Christ Crowned with Thorns (Bosch, El Escorial)

Christ Crowned with Thorns is an oil on panel painting made in the 1530s by a follower of Hieronymus Bosch. It is now in the Monasterio de San Lorenzo at El Escorial, near Madrid, in Spain.[1]

Christ Crowned with Thorns
Crowned with Thorns Bosch.jpg
Artistfollower of Hieronymus Bosch
MediumOil on oak panel
Dimensions165 cm × 195 cm (65 in × 77 in)
LocationMonasterio de San Lorenzo, El Escorial, Spain

The work is painted on a rectangular oak panel and measures 157 cm × 194 cm (62 in × 76 in). The main scene is set in a circular tondo with a gold background, surrounded by a grisaille painting of a battle between angels and demons.

It is an elaborated version of another Bosch's composition of the same subject, Christ Crowned with Thorns, held by the National Gallery, London, combining two events from Biblical account of the Passion of Jesus: the Mocking of Jesus and the Crowning with Thorns. As with the London version, this composition is centred on a half-length Jesus with a calm expression, accompanied by several other men, in this case, five others. The man to the far left, with a sceptre depicting Moses, is often identified as the High Priest Caiaphas, with the four others around Jesus interpreted as men obeying his orders. The calm expression of Jesus contrasts with the caricatured faces of the other men.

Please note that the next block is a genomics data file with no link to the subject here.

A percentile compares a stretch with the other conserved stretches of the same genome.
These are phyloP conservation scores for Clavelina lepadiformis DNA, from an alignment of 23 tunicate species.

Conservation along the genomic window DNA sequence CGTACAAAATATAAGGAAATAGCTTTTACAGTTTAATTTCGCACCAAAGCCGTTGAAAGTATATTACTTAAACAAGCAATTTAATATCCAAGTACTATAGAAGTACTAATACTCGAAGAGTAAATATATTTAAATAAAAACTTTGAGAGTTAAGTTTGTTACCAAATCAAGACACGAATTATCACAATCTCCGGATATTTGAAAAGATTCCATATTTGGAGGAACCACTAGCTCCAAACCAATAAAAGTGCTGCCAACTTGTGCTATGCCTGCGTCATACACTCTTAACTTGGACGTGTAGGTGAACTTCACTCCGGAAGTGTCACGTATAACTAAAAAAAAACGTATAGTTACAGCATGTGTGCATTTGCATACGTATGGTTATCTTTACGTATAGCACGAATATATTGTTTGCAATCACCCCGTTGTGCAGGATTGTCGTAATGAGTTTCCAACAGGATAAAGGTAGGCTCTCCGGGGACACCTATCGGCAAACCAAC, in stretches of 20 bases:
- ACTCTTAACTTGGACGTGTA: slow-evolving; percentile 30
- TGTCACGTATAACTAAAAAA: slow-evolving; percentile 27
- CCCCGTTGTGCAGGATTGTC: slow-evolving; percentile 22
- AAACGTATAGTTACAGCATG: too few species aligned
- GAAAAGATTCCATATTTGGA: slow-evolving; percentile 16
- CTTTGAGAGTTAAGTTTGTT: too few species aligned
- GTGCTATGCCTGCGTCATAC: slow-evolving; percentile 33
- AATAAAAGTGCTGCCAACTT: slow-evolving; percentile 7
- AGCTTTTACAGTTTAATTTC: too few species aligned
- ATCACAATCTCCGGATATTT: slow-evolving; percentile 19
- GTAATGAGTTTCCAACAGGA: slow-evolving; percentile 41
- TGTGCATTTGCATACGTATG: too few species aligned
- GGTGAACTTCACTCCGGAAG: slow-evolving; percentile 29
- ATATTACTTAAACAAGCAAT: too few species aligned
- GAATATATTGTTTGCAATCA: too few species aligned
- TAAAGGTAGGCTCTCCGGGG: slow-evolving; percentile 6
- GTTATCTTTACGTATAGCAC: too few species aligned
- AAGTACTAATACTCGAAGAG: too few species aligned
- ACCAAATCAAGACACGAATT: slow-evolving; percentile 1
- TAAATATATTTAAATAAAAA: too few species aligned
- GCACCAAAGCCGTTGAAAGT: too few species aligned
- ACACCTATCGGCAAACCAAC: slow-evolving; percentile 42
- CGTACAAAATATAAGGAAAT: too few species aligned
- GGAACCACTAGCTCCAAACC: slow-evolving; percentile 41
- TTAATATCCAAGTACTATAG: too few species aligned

The painting was in the collection of Philip II of Spain by 1593. It may have been owned by Fernando de Toledo, former Viceroy of Catalonia, who fought in the Spanish Netherlands under his father Fernando Álvarez de Toledo, 3rd Duke of Alba.

It was formerly attributed to Bosch, but dendrochronological analysis of the panel in 2001 gave a date of the 1530s (or later), several years after Bosch's death in 1516, and it has been reattributed to a follower of Bosch, possibly Marinus van Reymerswaele. The version is London is securely attributed to Bosch.

The Prado holds a painting of the head of the man with a crossbow bolt through his hat.

The scene is similar to the central panel of the Passion Triptych [fr; nl] in the Museu de Belles Arts de Valencia, circa 1530-1540, another painting by a follower of Bosch. The Christ Crowned with Thorns with Donor [nl] in the Royal Museum of Fine Arts Antwerp is also similar in composition but different in style.[2] There are other examples by followers of Bosch in the Philadelphia Museum of Art,[3] and the Kunstmuseum Bern,[4] which are probably based on a second painting of the subject by Bosch which is now lost.